The Day: Part 3

As the distractions became less and less distracting, the anxiety (not even knowing what that was back then) would consume. It was a type so bad I remember being on the floor in fetal position, shaking and praying. Praying to God it would stop. Praying that he wouldn’t hurt her this time. Sometimes even praying something terrible would just happen so that we wouldn’t have to go through this anymore. As much as I’d never wish again for something bad to happen to my mother, in those moments, of unrelenting fear and anxiety….you don’t think logically, your brain goes into survival mode. Fight or flight mode. This Day, The Day, I got a whole new meaning of flight or fight.

I couldn’t take it anymore. I couldn’t take the fear and anxiety of just waiting for it to pass. Waiting for something to happen. I had to happen.

I was no longer choosing flight. For the first time, I marched downstairs and chose fight.

In the moment, marching down the stairs, I felt like I knew what i was walking in to. I felt like I had a bit of control. I felt ready….but when I turned the corner into the living room I was NOT ready for what I saw. Along the wall adjacent to the stairs was a chase lounge, my mother on it and him on top of her, hands laid over her nose and mouth like a butterfly. He looked up at me….my heart fell through my toes.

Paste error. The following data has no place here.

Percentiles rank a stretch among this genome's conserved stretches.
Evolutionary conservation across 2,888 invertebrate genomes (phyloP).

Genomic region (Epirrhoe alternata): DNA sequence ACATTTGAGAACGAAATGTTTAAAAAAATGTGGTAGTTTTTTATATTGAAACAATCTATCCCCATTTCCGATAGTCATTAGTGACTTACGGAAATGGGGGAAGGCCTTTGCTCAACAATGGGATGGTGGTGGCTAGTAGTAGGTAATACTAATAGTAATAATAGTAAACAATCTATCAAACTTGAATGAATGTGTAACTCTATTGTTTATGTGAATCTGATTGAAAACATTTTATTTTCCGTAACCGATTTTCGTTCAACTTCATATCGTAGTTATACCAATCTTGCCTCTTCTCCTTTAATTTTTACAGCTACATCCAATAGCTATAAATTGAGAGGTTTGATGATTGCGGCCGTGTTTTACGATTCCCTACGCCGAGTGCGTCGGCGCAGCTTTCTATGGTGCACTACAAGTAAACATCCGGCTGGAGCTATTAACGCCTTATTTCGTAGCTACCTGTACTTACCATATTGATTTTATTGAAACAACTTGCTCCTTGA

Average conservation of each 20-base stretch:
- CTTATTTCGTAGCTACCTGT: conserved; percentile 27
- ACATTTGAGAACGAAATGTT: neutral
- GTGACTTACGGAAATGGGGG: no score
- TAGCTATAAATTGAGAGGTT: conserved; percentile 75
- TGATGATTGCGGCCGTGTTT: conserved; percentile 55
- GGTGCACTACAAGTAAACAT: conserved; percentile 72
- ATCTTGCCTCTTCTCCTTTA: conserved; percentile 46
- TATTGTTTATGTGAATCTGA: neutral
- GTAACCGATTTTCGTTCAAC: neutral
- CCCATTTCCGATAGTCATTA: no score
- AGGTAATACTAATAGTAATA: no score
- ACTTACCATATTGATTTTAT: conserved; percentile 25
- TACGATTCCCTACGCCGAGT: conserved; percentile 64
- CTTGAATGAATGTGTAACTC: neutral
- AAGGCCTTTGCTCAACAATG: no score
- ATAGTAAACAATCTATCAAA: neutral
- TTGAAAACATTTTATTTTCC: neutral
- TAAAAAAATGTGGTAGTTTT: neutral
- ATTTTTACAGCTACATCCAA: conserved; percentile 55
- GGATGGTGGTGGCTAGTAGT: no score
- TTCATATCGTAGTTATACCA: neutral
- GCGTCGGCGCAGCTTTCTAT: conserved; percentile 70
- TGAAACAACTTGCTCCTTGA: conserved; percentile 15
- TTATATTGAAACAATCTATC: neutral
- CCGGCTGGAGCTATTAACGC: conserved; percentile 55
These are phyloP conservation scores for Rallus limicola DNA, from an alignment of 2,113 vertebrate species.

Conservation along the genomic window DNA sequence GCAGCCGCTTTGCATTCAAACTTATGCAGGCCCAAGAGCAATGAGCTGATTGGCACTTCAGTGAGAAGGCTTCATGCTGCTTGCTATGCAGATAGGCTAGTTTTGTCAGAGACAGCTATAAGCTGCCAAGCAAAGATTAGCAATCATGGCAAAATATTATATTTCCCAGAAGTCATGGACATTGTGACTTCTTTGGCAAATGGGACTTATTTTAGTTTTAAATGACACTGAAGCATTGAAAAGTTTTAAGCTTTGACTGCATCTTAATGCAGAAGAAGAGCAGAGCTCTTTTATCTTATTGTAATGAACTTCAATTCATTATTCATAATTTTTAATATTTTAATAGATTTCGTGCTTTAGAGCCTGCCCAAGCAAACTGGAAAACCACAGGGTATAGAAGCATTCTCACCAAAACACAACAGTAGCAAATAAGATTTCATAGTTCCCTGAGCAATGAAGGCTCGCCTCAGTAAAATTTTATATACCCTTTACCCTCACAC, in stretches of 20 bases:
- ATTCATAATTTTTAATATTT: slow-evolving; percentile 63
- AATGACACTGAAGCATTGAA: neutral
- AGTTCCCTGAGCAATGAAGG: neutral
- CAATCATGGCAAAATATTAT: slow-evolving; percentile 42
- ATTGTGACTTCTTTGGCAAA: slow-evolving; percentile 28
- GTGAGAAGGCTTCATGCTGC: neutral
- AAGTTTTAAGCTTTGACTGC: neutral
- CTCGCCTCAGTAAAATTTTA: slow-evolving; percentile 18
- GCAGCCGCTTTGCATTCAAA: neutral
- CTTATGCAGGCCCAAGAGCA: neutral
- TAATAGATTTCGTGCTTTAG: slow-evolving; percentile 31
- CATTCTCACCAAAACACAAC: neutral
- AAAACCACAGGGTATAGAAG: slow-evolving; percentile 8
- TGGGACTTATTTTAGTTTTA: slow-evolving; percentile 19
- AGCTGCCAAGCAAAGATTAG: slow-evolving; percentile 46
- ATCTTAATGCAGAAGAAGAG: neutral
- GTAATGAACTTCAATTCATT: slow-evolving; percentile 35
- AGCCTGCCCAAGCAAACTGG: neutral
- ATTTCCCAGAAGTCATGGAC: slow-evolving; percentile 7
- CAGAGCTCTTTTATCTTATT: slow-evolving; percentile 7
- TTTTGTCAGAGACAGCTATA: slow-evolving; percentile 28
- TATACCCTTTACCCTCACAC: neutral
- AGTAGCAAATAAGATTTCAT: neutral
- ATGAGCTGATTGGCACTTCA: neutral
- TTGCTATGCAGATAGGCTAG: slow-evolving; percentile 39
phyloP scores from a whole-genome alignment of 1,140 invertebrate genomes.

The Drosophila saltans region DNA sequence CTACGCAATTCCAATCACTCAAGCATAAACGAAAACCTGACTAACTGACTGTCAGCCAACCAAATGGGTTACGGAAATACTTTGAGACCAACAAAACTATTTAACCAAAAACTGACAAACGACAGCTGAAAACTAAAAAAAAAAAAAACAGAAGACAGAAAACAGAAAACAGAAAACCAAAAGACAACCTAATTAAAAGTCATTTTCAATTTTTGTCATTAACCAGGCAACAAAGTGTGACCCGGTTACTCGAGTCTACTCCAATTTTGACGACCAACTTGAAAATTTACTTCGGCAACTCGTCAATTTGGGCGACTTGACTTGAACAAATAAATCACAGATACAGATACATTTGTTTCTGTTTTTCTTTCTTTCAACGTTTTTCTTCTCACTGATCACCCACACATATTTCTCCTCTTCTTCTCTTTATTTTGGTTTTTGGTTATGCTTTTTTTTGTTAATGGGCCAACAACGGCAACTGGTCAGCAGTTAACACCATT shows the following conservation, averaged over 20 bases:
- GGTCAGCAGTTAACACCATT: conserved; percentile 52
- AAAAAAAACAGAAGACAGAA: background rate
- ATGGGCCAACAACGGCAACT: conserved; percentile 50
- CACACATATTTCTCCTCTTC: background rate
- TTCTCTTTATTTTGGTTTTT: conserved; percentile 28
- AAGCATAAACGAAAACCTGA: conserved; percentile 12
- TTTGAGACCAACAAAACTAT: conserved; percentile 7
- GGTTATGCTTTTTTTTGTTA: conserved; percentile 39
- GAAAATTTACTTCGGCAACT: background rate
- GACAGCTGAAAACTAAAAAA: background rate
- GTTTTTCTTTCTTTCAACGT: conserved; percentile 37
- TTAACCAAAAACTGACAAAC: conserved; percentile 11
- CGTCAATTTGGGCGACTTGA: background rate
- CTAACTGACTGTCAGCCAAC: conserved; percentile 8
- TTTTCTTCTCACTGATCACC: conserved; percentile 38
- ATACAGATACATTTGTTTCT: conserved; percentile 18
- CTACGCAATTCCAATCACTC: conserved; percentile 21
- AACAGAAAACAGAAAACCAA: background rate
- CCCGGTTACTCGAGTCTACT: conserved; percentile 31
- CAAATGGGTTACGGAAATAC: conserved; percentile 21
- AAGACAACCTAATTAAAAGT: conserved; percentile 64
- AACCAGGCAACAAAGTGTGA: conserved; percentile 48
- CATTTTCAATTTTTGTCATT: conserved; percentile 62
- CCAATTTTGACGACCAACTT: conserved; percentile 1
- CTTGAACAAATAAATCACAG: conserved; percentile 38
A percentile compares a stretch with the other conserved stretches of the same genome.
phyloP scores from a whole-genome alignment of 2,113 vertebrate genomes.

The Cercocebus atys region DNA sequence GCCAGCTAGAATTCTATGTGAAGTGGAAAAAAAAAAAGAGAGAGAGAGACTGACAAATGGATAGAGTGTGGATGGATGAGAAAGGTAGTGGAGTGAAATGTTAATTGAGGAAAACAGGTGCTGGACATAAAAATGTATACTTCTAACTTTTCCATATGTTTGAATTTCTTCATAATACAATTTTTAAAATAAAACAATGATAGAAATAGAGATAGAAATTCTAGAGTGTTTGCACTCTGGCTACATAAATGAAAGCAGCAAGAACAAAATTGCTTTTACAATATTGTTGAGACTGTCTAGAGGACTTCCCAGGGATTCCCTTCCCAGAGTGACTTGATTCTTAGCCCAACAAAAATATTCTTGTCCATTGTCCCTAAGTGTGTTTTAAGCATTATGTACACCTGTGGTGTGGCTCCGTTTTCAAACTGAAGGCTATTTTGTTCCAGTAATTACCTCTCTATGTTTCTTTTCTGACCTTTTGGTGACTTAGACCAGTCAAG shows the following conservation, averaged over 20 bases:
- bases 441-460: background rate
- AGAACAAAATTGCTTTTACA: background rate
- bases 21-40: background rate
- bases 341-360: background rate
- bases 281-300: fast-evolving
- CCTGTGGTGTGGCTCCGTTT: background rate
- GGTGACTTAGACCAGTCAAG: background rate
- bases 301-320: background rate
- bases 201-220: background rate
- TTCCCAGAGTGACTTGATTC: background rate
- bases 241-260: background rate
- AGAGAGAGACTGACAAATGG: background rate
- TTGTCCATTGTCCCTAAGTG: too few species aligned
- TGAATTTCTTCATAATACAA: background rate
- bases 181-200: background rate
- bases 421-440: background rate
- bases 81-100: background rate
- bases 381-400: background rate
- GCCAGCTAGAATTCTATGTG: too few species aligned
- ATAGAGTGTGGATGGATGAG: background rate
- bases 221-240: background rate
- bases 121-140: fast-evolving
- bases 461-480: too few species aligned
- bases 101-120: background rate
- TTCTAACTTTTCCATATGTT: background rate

Now, let me back up for a second and give you a picture of our body types. My mother is small. I’m 5’9 140lbs and she’s probably about 5’5 120lbs and he is 6’2 probably about 280lbs and looks like a linebacker for the NFL.

I din’t think, I didn’t have time to think. When I say I learned a whole new level of flight or fight, I’m not kidding. This was like the mother lifting a car off her child type fight or flight. I was able to grab him, thrust him back and push him clear across the room off of my mother. He stumbled toward the kitchen area where there was a cut out with a ledge between the kitchen and the living room and a plastic cup of water was sitting there. Looking back I think his reaction was probably to physically harm me, but he knew he couldn’t so he picked up the cup of water and chucked it at me, enraged. All in the same instance his face changed and he started trying to justify what I saw…..he even cried to me. Again, looking back I can see exactly what I was dealing with. A complete narcissist.

He knew he had done wrong. He knew he had skewed his image and let me see something that was supposed to be kept behind closed doors. He didn’t cry to me because he felt remorse for what he’d actually done. He cried to me because he was scared I was going to tell someone.

That was The Day, from then on I was eternally on his “bad side”. I now saw him for what he truly was. From that day on I was brought into every argument. I became the mediator, the rescuer….it was exhausting. I was surviving and making sure my mother was too. In doing this, I also had to learn to “play” him. Very quickly I learned that taking his side was the easiest means to an end. I’d listen to his reasoning, listen to what was so horribly wrong with my mother, I’d make him feel like he was right and that his actions were justified and then he’d eventually pass out from the drinking and I knew we were all safe. When he slept, I knew we were safe.

-Blue Eyed Princess

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